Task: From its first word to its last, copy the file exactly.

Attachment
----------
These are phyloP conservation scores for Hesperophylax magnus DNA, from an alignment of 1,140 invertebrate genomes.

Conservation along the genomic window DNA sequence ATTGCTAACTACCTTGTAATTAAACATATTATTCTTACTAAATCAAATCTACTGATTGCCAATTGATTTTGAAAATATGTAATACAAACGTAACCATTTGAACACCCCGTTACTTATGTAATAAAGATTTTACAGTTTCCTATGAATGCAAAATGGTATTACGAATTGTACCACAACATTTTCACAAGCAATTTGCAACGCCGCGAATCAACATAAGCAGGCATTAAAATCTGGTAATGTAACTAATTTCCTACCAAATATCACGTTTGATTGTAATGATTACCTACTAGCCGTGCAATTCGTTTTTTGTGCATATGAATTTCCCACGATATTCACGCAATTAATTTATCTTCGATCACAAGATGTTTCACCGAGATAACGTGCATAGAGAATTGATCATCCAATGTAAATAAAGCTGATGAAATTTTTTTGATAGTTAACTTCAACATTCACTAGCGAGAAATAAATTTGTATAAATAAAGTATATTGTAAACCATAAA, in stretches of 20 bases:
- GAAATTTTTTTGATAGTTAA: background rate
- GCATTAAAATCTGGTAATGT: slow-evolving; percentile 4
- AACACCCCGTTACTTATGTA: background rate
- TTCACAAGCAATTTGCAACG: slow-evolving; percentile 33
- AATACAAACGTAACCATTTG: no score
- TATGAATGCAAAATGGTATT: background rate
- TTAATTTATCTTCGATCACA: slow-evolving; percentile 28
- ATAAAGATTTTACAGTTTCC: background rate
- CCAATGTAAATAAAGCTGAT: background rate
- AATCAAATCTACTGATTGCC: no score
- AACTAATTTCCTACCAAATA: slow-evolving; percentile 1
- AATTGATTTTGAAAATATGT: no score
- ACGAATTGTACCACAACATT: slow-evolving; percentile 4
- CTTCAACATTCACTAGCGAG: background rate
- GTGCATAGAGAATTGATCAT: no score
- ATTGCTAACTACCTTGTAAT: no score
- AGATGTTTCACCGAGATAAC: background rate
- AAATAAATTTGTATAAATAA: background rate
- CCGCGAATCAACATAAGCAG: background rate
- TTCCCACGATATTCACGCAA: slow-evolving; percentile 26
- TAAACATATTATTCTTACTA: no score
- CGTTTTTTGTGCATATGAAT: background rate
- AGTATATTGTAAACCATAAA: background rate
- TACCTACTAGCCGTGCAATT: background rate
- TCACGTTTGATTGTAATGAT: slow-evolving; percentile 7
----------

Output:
These are phyloP conservation scores for Hesperophylax magnus DNA, from an alignment of 1,140 invertebrate genomes.

Conservation along the genomic window DNA sequence ATTGCTAACTACCTTGTAATTAAACATATTATTCTTACTAAATCAAATCTACTGATTGCCAATTGATTTTGAAAATATGTAATACAAACGTAACCATTTGAACACCCCGTTACTTATGTAATAAAGATTTTACAGTTTCCTATGAATGCAAAATGGTATTACGAATTGTACCACAACATTTTCACAAGCAATTTGCAACGCCGCGAATCAACATAAGCAGGCATTAAAATCTGGTAATGTAACTAATTTCCTACCAAATATCACGTTTGATTGTAATGATTACCTACTAGCCGTGCAATTCGTTTTTTGTGCATATGAATTTCCCACGATATTCACGCAATTAATTTATCTTCGATCACAAGATGTTTCACCGAGATAACGTGCATAGAGAATTGATCATCCAATGTAAATAAAGCTGATGAAATTTTTTTGATAGTTAACTTCAACATTCACTAGCGAGAAATAAATTTGTATAAATAAAGTATATTGTAAACCATAAA, in stretches of 20 bases:
- GAAATTTTTTTGATAGTTAA: background rate
- GCATTAAAATCTGGTAATGT: slow-evolving; percentile 4
- AACACCCCGTTACTTATGTA: background rate
- TTCACAAGCAATTTGCAACG: slow-evolving; percentile 33
- AATACAAACGTAACCATTTG: no score
- TATGAATGCAAAATGGTATT: background rate
- TTAATTTATCTTCGATCACA: slow-evolving; percentile 28
- ATAAAGATTTTACAGTTTCC: background rate
- CCAATGTAAATAAAGCTGAT: background rate
- AATCAAATCTACTGATTGCC: no score
- AACTAATTTCCTACCAAATA: slow-evolving; percentile 1
- AATTGATTTTGAAAATATGT: no score
- ACGAATTGTACCACAACATT: slow-evolving; percentile 4
- CTTCAACATTCACTAGCGAG: background rate
- GTGCATAGAGAATTGATCAT: no score
- ATTGCTAACTACCTTGTAAT: no score
- AGATGTTTCACCGAGATAAC: background rate
- AAATAAATTTGTATAAATAA: background rate
- CCGCGAATCAACATAAGCAG: background rate
- TTCCCACGATATTCACGCAA: slow-evolving; percentile 26
- TAAACATATTATTCTTACTA: no score
- CGTTTTTTGTGCATATGAAT: background rate
- AGTATATTGTAAACCATAAA: background rate
- TACCTACTAGCCGTGCAATT: background rate
- TCACGTTTGATTGTAATGAT: slow-evolving; percentile 7